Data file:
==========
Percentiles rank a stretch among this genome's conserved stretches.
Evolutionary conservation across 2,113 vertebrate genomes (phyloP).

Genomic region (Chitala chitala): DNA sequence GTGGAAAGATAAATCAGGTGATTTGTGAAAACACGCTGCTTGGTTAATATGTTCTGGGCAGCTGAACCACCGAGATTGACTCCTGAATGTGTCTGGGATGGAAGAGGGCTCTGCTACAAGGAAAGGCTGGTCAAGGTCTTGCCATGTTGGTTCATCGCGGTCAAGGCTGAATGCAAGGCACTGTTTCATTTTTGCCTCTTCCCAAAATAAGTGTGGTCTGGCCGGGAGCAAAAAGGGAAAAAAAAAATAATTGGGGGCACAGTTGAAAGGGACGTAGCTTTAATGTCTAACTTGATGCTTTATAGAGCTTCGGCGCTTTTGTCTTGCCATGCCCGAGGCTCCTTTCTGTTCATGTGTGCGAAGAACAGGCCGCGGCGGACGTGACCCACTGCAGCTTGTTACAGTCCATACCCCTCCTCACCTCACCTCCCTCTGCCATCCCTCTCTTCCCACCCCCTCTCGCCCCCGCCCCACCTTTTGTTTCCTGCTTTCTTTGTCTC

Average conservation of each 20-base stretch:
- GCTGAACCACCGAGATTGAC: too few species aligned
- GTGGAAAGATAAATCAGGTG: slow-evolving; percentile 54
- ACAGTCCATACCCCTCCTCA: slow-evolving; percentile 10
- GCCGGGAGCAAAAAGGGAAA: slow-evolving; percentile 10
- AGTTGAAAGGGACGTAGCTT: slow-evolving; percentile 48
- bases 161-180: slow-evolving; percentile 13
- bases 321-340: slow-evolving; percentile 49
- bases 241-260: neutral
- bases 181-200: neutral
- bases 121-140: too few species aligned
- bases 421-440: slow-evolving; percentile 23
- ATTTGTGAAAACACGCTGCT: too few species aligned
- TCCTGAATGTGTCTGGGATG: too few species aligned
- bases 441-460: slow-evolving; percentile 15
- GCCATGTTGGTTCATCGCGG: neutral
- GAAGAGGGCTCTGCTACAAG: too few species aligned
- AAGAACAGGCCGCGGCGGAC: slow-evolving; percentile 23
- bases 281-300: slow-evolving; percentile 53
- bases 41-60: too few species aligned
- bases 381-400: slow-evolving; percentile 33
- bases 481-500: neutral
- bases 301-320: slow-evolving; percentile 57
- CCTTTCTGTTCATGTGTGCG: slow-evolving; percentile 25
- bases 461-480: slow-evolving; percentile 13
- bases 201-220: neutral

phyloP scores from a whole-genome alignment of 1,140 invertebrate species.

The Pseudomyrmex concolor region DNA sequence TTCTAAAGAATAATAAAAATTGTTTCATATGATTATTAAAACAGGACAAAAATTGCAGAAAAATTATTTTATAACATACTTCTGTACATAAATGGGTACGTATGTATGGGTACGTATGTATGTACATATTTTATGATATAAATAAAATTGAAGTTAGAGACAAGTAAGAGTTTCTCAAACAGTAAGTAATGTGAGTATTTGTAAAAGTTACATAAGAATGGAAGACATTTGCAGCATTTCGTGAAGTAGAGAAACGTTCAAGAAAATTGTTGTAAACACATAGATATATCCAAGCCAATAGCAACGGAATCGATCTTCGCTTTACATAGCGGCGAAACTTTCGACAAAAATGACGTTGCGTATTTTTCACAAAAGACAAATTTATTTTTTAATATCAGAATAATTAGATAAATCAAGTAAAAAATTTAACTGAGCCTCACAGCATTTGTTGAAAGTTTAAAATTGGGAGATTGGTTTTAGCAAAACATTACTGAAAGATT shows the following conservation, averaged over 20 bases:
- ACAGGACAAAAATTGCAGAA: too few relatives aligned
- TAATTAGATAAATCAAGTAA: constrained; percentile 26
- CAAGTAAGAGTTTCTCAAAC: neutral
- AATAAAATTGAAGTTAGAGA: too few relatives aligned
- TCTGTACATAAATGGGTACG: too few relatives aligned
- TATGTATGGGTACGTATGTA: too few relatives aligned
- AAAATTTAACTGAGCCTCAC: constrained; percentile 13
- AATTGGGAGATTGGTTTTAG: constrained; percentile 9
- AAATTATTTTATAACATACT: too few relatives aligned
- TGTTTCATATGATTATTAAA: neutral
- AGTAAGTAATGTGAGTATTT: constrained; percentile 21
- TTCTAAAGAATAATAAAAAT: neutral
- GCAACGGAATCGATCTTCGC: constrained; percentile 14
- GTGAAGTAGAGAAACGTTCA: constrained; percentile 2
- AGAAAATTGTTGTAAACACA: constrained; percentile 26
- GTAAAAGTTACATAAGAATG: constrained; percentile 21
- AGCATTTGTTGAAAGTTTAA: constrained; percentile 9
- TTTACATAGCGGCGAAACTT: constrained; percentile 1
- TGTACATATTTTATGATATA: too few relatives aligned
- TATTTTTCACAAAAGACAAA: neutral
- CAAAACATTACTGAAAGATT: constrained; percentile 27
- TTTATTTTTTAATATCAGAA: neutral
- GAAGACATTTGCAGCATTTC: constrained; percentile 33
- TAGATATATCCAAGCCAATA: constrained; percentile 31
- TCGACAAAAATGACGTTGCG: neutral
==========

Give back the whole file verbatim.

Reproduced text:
Percentiles rank a stretch among this genome's conserved stretches.
Evolutionary conservation across 2,113 vertebrate genomes (phyloP).

Genomic region (Chitala chitala): DNA sequence GTGGAAAGATAAATCAGGTGATTTGTGAAAACACGCTGCTTGGTTAATATGTTCTGGGCAGCTGAACCACCGAGATTGACTCCTGAATGTGTCTGGGATGGAAGAGGGCTCTGCTACAAGGAAAGGCTGGTCAAGGTCTTGCCATGTTGGTTCATCGCGGTCAAGGCTGAATGCAAGGCACTGTTTCATTTTTGCCTCTTCCCAAAATAAGTGTGGTCTGGCCGGGAGCAAAAAGGGAAAAAAAAAATAATTGGGGGCACAGTTGAAAGGGACGTAGCTTTAATGTCTAACTTGATGCTTTATAGAGCTTCGGCGCTTTTGTCTTGCCATGCCCGAGGCTCCTTTCTGTTCATGTGTGCGAAGAACAGGCCGCGGCGGACGTGACCCACTGCAGCTTGTTACAGTCCATACCCCTCCTCACCTCACCTCCCTCTGCCATCCCTCTCTTCCCACCCCCTCTCGCCCCCGCCCCACCTTTTGTTTCCTGCTTTCTTTGTCTC

Average conservation of each 20-base stretch:
- GCTGAACCACCGAGATTGAC: too few species aligned
- GTGGAAAGATAAATCAGGTG: slow-evolving; percentile 54
- ACAGTCCATACCCCTCCTCA: slow-evolving; percentile 10
- GCCGGGAGCAAAAAGGGAAA: slow-evolving; percentile 10
- AGTTGAAAGGGACGTAGCTT: slow-evolving; percentile 48
- bases 161-180: slow-evolving; percentile 13
- bases 321-340: slow-evolving; percentile 49
- bases 241-260: neutral
- bases 181-200: neutral
- bases 121-140: too few species aligned
- bases 421-440: slow-evolving; percentile 23
- ATTTGTGAAAACACGCTGCT: too few species aligned
- TCCTGAATGTGTCTGGGATG: too few species aligned
- bases 441-460: slow-evolving; percentile 15
- GCCATGTTGGTTCATCGCGG: neutral
- GAAGAGGGCTCTGCTACAAG: too few species aligned
- AAGAACAGGCCGCGGCGGAC: slow-evolving; percentile 23
- bases 281-300: slow-evolving; percentile 53
- bases 41-60: too few species aligned
- bases 381-400: slow-evolving; percentile 33
- bases 481-500: neutral
- bases 301-320: slow-evolving; percentile 57
- CCTTTCTGTTCATGTGTGCG: slow-evolving; percentile 25
- bases 461-480: slow-evolving; percentile 13
- bases 201-220: neutral

phyloP scores from a whole-genome alignment of 1,140 invertebrate species.

The Pseudomyrmex concolor region DNA sequence TTCTAAAGAATAATAAAAATTGTTTCATATGATTATTAAAACAGGACAAAAATTGCAGAAAAATTATTTTATAACATACTTCTGTACATAAATGGGTACGTATGTATGGGTACGTATGTATGTACATATTTTATGATATAAATAAAATTGAAGTTAGAGACAAGTAAGAGTTTCTCAAACAGTAAGTAATGTGAGTATTTGTAAAAGTTACATAAGAATGGAAGACATTTGCAGCATTTCGTGAAGTAGAGAAACGTTCAAGAAAATTGTTGTAAACACATAGATATATCCAAGCCAATAGCAACGGAATCGATCTTCGCTTTACATAGCGGCGAAACTTTCGACAAAAATGACGTTGCGTATTTTTCACAAAAGACAAATTTATTTTTTAATATCAGAATAATTAGATAAATCAAGTAAAAAATTTAACTGAGCCTCACAGCATTTGTTGAAAGTTTAAAATTGGGAGATTGGTTTTAGCAAAACATTACTGAAAGATT shows the following conservation, averaged over 20 bases:
- ACAGGACAAAAATTGCAGAA: too few relatives aligned
- TAATTAGATAAATCAAGTAA: constrained; percentile 26
- CAAGTAAGAGTTTCTCAAAC: neutral
- AATAAAATTGAAGTTAGAGA: too few relatives aligned
- TCTGTACATAAATGGGTACG: too few relatives aligned
- TATGTATGGGTACGTATGTA: too few relatives aligned
- AAAATTTAACTGAGCCTCAC: constrained; percentile 13
- AATTGGGAGATTGGTTTTAG: constrained; percentile 9
- AAATTATTTTATAACATACT: too few relatives aligned
- TGTTTCATATGATTATTAAA: neutral
- AGTAAGTAATGTGAGTATTT: constrained; percentile 21
- TTCTAAAGAATAATAAAAAT: neutral
- GCAACGGAATCGATCTTCGC: constrained; percentile 14
- GTGAAGTAGAGAAACGTTCA: constrained; percentile 2
- AGAAAATTGTTGTAAACACA: constrained; percentile 26
- GTAAAAGTTACATAAGAATG: constrained; percentile 21
- AGCATTTGTTGAAAGTTTAA: constrained; percentile 9
- TTTACATAGCGGCGAAACTT: constrained; percentile 1
- TGTACATATTTTATGATATA: too few relatives aligned
- TATTTTTCACAAAAGACAAA: neutral
- CAAAACATTACTGAAAGATT: constrained; percentile 27
- TTTATTTTTTAATATCAGAA: neutral
- GAAGACATTTGCAGCATTTC: constrained; percentile 33
- TAGATATATCCAAGCCAATA: constrained; percentile 31
- TCGACAAAAATGACGTTGCG: neutral